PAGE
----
I know I will probably get some argument for that ^ but that's my opinion as a soon to be father.
This is a discussion on Man threatening to "help quiet down" a loud obnoxious toddler scenario within the Carry & Defensive Scenarios forums, part of the Defensive Carry Discussions category; Originally Posted by MattInFla Life imitates DC: Well, there you go....
I know I will probably get some argument for that ^ but that's my opinion as a soon to be father.
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It depends on the restaurant. If you are in a "family" type restaurant, then you need to expect that there will be families present with kids, who will make a bit of noise.
Now, with that said, a parent should remove a child who is having a meltdown and really disturbing other patrons.
However, if it is a fine dining restaurant, then IMO you have a right to expect not to be disturbed by kids. Even so, there is no way I would have ever permitted an angry person to get close to my kids, or today, close to my grandkids.
As a sidenote, after my kids were adults and we were long past the child rearing stage, I would refuse to be seated next to a family with kids.
But, after we became grandparents, my attitude changed completely, and now smile at the kids and hardly notice the noise.
"It does not do to leave a dragon out of your calculations, if you live near him."
J. R. R. Tolkien
I didn't read through all 7 pages of these posts so excuse me if I'm repeating what someone else already said.
I'm not "anti-kid", having raised 4 kids of my own I know how trying it can be at times, however; I have never allowed one of my kids (no matter their age), to become disruptive in a restaurant. During the infant stages if one of my kids was fussing, either myself or my wife would take the kid outside until they stopped crying or screeching. If we were out there for awhile then we would take turns. There were lots of places we didn't go to due to the fact that our infant wasn't "manageable". It's the price of being a parent.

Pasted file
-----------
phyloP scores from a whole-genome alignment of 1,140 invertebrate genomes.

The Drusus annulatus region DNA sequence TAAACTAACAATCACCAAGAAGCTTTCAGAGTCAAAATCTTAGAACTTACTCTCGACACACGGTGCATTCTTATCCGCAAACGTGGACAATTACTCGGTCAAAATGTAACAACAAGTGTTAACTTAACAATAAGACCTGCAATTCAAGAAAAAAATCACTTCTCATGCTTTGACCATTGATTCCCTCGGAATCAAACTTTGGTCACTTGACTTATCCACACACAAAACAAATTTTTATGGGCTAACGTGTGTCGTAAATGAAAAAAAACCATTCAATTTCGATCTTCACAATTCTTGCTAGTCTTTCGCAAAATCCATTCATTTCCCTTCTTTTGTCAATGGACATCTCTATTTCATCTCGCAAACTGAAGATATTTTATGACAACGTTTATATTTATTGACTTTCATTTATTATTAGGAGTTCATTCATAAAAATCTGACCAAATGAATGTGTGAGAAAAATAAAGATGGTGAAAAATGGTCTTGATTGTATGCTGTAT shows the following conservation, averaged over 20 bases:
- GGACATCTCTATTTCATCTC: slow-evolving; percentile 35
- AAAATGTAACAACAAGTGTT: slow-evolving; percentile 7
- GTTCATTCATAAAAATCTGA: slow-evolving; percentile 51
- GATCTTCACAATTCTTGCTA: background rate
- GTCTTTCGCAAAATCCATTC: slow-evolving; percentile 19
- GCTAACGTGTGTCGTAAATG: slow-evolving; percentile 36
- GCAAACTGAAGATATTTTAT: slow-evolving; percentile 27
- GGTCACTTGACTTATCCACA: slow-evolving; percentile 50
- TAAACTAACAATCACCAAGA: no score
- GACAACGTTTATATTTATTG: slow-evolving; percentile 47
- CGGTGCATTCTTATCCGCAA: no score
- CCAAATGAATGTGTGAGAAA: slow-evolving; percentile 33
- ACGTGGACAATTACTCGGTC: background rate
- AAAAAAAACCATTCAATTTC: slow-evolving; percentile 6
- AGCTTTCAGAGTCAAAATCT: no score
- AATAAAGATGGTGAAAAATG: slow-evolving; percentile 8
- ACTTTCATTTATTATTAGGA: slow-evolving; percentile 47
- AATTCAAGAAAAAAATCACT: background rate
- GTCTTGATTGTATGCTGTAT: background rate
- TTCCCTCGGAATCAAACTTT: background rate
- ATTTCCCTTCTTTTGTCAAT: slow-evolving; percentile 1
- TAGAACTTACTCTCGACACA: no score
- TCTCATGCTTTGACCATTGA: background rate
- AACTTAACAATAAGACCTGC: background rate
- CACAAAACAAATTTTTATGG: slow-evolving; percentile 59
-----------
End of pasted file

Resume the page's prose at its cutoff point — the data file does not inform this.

Just last week I was out with my teenage daughter and wife at a fairly nice restaurant and seated next to us was a family with a child that looked to be a year or so old. Mom thought it was cute to tease the kid with finger food until he emitted a loud ear piercing screech, she would then give the kid a bite. Mom and dad were probably sensitized to the sound, but to me, it was like someone dragging their fingernails on a chalkboard. I have no problem with kids laughing and cutting up but this was a death scream....We didn't feel it was our place to say anything so we just ate as quickly as possible and got out of there, but it pretty much ruined our night out as we couldn't even carry on a conservation at our table.
For all the folks that say it's their right to sit there with a kid that's pitching a fit, well that's great....you have the "right" to do many things but it's like farting in a crowded elevator, take a look around and see if exercising your "right" at that particular moment is bothering other people. That's what polite people do......
Last edited by Rotorblade; August 9th, 2010 at 09:47 AM. Reason: typo
It Just Happened! Two weeks after this thread started, it really happened in a Florida Olive Garden!
Well folks, for anyone thinking this was kind of a silly circumstance, on July, 7th 2010 it just happened in a Florida Olive Garden in Boynton Beach.
A man who was complaining about the behavior of children at the restaurant all of a sudden got up and assaulted the father of the autistic child.
See story below.